Employers also need to be careful about allowing employees to access paid personal carer’s leave for domestic violence reasons. Domestic violence is not a specifically recognised purpose under the leave provisions of the NES, so care needs to be taken to ensure that employees who use paid personal/carer’s leave for this purpose are left with sufficient paid personal/carer’s leave that can be taken for NES purposes. Otherwise, there is a risk that an employee will be entitled to access additional leave under the NES for personal illness/caring purposes and the employer may not have budgeted for this. This is generally manageable where an employer provides additional paid personal/carer’s leave. It may, however, be problematic where an employee only accrues the statutory minimum of 10 days’ personal/carer’s leave per year.
ELM: In your opinion Liz, besides the possible financial cost (which where a lot of the debate on this topic lies), what other potential risks would you suggest employers look out for?
LIZ: While there is certainly a greater awareness of family violence issues, I think a number of victims may still feel embarrassed or fearful about admitting that they are experiencing family violence, particularly to their employer. In my view, this will be a significant barrier to victims accessing paid domestic violence leave. Employers can try to address this by, for example, simplifying the application process and putting in place measures to ensure, to the extent possible, applications are confidential. However, I do not think company policies and industrial instruments can ultimately solve what is a societal issue.
In addition, there is always a small risk that unscrupulous employees will attempt to take advantage of the paid leave and seek to access it despite not experiencing family violence. In these circumstances, employers will need to carefully balance any desire to simplify the application process so as not to create more stress for victims, and the need to obtain sufficient information to ensure only eligible employees access the leave.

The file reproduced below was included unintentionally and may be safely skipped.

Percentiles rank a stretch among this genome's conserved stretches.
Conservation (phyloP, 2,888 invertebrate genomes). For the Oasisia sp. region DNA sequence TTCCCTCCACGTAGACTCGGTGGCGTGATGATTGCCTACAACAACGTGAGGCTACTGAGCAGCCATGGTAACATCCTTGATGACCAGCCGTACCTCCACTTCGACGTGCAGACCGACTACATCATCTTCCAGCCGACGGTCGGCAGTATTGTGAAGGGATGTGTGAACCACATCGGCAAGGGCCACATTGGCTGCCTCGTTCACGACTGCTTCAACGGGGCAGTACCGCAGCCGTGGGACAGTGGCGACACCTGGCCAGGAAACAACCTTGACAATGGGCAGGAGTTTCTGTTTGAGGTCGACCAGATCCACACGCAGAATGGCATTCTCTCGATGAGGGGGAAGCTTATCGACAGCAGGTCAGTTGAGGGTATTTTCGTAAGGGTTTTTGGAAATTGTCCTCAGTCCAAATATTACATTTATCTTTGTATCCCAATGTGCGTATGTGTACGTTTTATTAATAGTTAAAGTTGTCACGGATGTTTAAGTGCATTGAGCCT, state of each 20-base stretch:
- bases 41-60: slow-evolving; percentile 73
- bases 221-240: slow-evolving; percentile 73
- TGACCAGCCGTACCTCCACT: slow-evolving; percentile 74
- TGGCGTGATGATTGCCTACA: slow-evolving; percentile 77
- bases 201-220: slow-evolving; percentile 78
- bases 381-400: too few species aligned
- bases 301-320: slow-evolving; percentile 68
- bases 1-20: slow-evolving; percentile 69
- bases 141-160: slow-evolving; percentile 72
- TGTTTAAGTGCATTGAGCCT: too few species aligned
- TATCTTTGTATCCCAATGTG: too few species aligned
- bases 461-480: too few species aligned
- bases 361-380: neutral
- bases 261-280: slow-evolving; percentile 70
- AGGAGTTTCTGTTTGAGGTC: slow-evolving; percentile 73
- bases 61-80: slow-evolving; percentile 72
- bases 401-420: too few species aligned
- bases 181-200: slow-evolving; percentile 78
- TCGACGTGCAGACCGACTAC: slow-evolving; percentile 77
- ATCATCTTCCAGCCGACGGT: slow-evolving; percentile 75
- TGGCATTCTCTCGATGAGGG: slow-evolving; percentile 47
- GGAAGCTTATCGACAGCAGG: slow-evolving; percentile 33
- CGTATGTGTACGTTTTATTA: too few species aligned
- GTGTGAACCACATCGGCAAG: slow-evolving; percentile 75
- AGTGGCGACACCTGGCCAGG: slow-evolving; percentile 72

ELM: We’ve heard that the FWC is unlikely to make a decision on the issue until later this year, but in the meantime, how can employers start learning more about this possible change and what can they do to prepare themselves?
LIZ: I think employers can expect that domestic violence leave will appear more commonly in unions’ bargaining agendas. Employers can prepare for this by having regard to the array of publicly available information about domestic violence leave.
As a starting point, I recommend that employers review the submissions made about domestic violence leave as part of the 4 yearly modern award review. In addition, employers should review enterprise agreements that are available on the Fair Work Commission website (particularly public sector and large employer enterprise agreements) as examples of how employers have addressed the issue.
About Liz Grey:
Liz specialises in all aspects of employment, industrial relations and discrimination law with particular experience in employment law litigation across numerous Australian jurisdictions and advising on executive employment contractual matters and exits.
Liz has extensive experience advising clients on effective management of work-related grievances and investigations, performance management and disciplinary matters, and termination of employment. Liz also works closely with Ashurst’s corporate team on employment aspects of business sales and restructuring.
She has assisted clients with workforce establishment and restructuring, enterprise bargaining, interpretation of industrial instruments and the resolution of industrial disputes.